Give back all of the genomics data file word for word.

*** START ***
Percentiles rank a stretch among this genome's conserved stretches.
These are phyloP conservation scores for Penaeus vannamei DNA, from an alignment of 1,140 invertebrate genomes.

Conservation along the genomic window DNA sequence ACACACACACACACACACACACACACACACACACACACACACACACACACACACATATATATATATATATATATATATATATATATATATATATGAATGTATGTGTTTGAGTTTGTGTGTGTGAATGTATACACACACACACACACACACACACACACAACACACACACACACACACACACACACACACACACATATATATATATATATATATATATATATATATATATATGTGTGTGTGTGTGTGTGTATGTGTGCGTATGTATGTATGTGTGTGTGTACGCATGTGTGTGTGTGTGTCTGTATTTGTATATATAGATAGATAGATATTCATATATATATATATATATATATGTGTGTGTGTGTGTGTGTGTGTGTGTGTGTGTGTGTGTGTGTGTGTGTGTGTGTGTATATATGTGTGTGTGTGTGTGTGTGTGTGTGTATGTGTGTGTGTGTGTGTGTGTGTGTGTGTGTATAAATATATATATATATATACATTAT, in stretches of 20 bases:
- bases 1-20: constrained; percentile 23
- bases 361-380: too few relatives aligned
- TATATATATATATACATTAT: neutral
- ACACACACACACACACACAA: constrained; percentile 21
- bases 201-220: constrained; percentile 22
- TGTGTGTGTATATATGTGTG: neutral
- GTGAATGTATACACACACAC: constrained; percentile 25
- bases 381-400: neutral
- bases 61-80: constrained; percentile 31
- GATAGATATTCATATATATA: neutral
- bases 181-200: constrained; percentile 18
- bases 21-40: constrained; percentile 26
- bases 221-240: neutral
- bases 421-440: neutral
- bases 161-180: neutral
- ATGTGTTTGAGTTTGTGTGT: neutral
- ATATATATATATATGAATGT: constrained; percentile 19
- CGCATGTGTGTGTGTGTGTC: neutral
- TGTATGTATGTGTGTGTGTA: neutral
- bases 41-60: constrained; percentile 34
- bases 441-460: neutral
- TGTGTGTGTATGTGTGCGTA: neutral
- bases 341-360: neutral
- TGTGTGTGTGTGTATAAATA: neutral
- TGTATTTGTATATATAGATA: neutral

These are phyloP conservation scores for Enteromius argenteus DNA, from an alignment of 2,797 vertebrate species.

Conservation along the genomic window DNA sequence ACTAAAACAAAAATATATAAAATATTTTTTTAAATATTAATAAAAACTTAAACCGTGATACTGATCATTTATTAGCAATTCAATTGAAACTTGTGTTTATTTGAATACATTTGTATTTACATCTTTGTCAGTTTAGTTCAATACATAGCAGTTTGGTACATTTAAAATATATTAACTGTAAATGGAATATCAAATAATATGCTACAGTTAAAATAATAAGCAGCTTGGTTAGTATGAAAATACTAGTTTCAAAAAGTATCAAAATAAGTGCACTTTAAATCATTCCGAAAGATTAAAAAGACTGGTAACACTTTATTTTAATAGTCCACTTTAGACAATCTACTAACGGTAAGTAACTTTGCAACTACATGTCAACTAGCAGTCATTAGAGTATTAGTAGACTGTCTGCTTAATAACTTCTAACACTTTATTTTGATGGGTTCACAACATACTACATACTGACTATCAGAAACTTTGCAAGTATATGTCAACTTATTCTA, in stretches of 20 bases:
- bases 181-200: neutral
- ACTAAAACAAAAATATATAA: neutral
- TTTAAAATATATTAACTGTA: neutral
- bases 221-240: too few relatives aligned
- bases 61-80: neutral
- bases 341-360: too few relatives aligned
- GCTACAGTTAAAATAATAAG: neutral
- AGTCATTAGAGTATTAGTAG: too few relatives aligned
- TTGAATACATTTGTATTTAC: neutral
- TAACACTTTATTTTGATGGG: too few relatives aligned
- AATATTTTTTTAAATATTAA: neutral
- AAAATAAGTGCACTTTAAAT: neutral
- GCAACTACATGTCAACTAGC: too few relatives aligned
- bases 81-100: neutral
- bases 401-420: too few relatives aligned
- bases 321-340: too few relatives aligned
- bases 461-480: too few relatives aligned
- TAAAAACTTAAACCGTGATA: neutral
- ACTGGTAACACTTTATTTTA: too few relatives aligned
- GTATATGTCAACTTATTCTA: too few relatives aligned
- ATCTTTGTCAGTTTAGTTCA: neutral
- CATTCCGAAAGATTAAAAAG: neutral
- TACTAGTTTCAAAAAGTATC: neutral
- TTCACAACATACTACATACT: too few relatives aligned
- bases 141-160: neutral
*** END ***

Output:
Percentiles rank a stretch among this genome's conserved stretches.
These are phyloP conservation scores for Penaeus vannamei DNA, from an alignment of 1,140 invertebrate genomes.

Conservation along the genomic window DNA sequence ACACACACACACACACACACACACACACACACACACACACACACACACACACACATATATATATATATATATATATATATATATATATATATATGAATGTATGTGTTTGAGTTTGTGTGTGTGAATGTATACACACACACACACACACACACACACACAACACACACACACACACACACACACACACACACACATATATATATATATATATATATATATATATATATATATGTGTGTGTGTGTGTGTGTATGTGTGCGTATGTATGTATGTGTGTGTGTACGCATGTGTGTGTGTGTGTCTGTATTTGTATATATAGATAGATAGATATTCATATATATATATATATATATATGTGTGTGTGTGTGTGTGTGTGTGTGTGTGTGTGTGTGTGTGTGTGTGTGTGTGTGTATATATGTGTGTGTGTGTGTGTGTGTGTGTGTATGTGTGTGTGTGTGTGTGTGTGTGTGTGTGTATAAATATATATATATATATACATTAT, in stretches of 20 bases:
- bases 1-20: constrained; percentile 23
- bases 361-380: too few relatives aligned
- TATATATATATATACATTAT: neutral
- ACACACACACACACACACAA: constrained; percentile 21
- bases 201-220: constrained; percentile 22
- TGTGTGTGTATATATGTGTG: neutral
- GTGAATGTATACACACACAC: constrained; percentile 25
- bases 381-400: neutral
- bases 61-80: constrained; percentile 31
- GATAGATATTCATATATATA: neutral
- bases 181-200: constrained; percentile 18
- bases 21-40: constrained; percentile 26
- bases 221-240: neutral
- bases 421-440: neutral
- bases 161-180: neutral
- ATGTGTTTGAGTTTGTGTGT: neutral
- ATATATATATATATGAATGT: constrained; percentile 19
- CGCATGTGTGTGTGTGTGTC: neutral
- TGTATGTATGTGTGTGTGTA: neutral
- bases 41-60: constrained; percentile 34
- bases 441-460: neutral
- TGTGTGTGTATGTGTGCGTA: neutral
- bases 341-360: neutral
- TGTGTGTGTGTGTATAAATA: neutral
- TGTATTTGTATATATAGATA: neutral

These are phyloP conservation scores for Enteromius argenteus DNA, from an alignment of 2,797 vertebrate species.

Conservation along the genomic window DNA sequence ACTAAAACAAAAATATATAAAATATTTTTTTAAATATTAATAAAAACTTAAACCGTGATACTGATCATTTATTAGCAATTCAATTGAAACTTGTGTTTATTTGAATACATTTGTATTTACATCTTTGTCAGTTTAGTTCAATACATAGCAGTTTGGTACATTTAAAATATATTAACTGTAAATGGAATATCAAATAATATGCTACAGTTAAAATAATAAGCAGCTTGGTTAGTATGAAAATACTAGTTTCAAAAAGTATCAAAATAAGTGCACTTTAAATCATTCCGAAAGATTAAAAAGACTGGTAACACTTTATTTTAATAGTCCACTTTAGACAATCTACTAACGGTAAGTAACTTTGCAACTACATGTCAACTAGCAGTCATTAGAGTATTAGTAGACTGTCTGCTTAATAACTTCTAACACTTTATTTTGATGGGTTCACAACATACTACATACTGACTATCAGAAACTTTGCAAGTATATGTCAACTTATTCTA, in stretches of 20 bases:
- bases 181-200: neutral
- ACTAAAACAAAAATATATAA: neutral
- TTTAAAATATATTAACTGTA: neutral
- bases 221-240: too few relatives aligned
- bases 61-80: neutral
- bases 341-360: too few relatives aligned
- GCTACAGTTAAAATAATAAG: neutral
- AGTCATTAGAGTATTAGTAG: too few relatives aligned
- TTGAATACATTTGTATTTAC: neutral
- TAACACTTTATTTTGATGGG: too few relatives aligned
- AATATTTTTTTAAATATTAA: neutral
- AAAATAAGTGCACTTTAAAT: neutral
- GCAACTACATGTCAACTAGC: too few relatives aligned
- bases 81-100: neutral
- bases 401-420: too few relatives aligned
- bases 321-340: too few relatives aligned
- bases 461-480: too few relatives aligned
- TAAAAACTTAAACCGTGATA: neutral
- ACTGGTAACACTTTATTTTA: too few relatives aligned
- GTATATGTCAACTTATTCTA: too few relatives aligned
- ATCTTTGTCAGTTTAGTTCA: neutral
- CATTCCGAAAGATTAAAAAG: neutral
- TACTAGTTTCAAAAAGTATC: neutral
- TTCACAACATACTACATACT: too few relatives aligned
- bases 141-160: neutral